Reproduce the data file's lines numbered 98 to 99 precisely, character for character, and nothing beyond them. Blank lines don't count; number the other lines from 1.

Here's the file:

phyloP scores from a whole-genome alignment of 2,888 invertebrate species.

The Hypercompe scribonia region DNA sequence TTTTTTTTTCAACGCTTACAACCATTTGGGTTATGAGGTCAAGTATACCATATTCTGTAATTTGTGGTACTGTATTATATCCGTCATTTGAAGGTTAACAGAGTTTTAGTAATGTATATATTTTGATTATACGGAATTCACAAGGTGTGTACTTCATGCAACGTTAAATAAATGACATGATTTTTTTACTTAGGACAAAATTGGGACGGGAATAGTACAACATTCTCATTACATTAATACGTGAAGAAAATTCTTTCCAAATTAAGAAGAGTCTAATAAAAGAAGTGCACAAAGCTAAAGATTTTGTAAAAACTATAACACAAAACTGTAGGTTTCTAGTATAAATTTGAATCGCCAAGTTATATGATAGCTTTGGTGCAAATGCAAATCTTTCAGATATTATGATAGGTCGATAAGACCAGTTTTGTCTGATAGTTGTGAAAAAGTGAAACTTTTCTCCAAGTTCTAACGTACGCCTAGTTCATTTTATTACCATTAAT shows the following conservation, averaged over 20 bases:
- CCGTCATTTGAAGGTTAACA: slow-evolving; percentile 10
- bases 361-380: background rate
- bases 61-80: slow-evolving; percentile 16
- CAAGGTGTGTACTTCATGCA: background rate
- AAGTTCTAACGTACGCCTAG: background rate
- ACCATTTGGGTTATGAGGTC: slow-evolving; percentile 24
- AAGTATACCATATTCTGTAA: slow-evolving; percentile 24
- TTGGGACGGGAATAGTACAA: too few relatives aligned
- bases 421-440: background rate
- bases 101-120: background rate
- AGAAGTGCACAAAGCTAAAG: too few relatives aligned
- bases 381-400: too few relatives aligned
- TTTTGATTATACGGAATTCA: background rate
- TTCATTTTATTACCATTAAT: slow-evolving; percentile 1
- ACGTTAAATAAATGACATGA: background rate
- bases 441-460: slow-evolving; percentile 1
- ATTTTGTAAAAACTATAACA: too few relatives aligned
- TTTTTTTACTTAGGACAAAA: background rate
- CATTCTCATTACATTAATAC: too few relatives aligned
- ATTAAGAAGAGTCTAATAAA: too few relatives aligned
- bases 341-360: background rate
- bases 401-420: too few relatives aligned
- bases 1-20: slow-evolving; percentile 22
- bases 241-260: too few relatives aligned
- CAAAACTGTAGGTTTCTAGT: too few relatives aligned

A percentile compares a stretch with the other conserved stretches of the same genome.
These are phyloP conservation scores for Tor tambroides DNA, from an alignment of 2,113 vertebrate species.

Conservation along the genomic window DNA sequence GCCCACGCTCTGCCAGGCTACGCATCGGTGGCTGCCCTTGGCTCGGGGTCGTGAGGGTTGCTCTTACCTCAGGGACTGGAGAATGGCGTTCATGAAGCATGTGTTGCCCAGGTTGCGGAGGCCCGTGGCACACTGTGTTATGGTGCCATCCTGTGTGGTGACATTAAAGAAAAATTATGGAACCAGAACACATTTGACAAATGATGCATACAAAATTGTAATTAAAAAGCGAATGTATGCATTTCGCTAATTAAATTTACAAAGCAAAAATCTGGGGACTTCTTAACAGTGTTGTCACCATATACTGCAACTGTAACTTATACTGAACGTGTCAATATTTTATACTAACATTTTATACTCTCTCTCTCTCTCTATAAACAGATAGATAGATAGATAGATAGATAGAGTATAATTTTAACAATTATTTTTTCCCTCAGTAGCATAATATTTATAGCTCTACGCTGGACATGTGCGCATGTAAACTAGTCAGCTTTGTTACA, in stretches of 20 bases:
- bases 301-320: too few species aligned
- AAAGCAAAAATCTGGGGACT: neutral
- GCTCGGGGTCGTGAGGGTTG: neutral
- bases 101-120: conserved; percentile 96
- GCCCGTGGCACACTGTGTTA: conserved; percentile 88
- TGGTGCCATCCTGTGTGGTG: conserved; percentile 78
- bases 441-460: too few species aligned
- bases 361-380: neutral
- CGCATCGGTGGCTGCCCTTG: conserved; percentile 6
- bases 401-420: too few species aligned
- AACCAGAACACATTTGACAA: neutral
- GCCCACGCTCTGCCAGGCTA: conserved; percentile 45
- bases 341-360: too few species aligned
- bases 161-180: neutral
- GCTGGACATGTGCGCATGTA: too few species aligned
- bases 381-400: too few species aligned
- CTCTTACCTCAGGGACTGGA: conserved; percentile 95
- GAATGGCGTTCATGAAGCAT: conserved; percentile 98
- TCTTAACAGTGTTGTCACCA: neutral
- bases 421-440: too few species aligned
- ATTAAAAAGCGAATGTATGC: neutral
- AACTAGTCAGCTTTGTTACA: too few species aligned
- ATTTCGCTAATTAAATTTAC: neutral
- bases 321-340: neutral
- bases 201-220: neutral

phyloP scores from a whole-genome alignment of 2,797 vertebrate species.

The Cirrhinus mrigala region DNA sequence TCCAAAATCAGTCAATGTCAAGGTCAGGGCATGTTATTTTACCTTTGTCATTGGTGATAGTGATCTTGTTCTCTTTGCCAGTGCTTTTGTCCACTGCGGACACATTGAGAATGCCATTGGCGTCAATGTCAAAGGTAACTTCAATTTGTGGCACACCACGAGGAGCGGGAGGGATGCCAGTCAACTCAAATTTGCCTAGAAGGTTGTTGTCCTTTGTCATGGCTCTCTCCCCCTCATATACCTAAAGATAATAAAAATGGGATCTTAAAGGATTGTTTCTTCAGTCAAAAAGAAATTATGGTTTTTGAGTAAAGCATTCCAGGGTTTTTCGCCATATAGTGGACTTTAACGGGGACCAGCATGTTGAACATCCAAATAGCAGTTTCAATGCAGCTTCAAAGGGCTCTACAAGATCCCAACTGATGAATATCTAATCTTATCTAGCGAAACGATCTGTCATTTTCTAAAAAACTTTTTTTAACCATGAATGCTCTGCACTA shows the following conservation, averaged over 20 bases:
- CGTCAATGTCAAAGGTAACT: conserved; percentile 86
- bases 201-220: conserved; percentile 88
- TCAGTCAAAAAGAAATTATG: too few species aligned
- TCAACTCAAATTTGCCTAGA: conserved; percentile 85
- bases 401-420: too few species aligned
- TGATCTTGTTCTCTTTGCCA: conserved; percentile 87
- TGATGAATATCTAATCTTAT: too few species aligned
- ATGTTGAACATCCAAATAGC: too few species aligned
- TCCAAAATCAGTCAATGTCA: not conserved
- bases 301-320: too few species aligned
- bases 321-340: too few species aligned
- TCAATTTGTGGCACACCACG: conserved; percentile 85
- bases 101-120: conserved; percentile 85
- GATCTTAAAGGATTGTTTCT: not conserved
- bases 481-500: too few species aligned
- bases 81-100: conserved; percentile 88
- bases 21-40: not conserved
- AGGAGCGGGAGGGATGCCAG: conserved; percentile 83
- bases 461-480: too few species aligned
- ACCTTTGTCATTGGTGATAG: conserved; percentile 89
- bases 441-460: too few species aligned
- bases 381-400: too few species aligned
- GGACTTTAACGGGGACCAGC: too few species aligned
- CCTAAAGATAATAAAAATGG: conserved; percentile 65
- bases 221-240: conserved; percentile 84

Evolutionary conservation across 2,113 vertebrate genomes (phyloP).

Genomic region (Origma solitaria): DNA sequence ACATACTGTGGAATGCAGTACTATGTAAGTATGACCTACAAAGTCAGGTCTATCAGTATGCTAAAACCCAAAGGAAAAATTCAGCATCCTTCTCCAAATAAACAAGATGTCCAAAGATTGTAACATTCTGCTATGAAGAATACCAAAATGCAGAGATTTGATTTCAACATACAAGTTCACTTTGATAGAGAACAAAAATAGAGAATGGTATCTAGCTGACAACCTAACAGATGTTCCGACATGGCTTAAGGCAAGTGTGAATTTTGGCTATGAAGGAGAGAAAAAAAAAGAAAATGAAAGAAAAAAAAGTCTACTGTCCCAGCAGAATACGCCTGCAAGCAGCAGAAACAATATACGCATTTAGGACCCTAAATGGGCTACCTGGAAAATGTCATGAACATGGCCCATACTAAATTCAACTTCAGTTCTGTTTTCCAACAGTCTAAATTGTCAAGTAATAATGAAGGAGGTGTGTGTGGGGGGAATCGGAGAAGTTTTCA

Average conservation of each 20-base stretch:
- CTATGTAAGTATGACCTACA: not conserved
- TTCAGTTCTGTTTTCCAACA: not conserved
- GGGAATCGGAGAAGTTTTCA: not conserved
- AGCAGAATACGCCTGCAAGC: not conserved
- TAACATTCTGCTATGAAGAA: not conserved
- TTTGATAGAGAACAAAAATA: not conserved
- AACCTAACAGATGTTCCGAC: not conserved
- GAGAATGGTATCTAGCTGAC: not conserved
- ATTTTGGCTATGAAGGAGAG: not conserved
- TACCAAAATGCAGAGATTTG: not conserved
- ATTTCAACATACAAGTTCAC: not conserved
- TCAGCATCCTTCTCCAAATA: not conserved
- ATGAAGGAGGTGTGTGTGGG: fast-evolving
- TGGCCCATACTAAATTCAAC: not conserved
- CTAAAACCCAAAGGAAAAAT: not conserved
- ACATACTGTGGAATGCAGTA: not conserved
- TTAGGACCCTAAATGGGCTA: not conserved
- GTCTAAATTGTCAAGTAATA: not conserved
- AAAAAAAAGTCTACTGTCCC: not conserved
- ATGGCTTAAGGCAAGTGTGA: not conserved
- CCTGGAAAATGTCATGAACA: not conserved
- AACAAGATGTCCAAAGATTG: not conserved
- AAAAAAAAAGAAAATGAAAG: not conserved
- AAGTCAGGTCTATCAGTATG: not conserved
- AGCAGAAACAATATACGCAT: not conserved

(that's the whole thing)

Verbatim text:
- ATGAAGGAGGTGTGTGTGGG: fast-evolving
- TGGCCCATACTAAATTCAAC: not conserved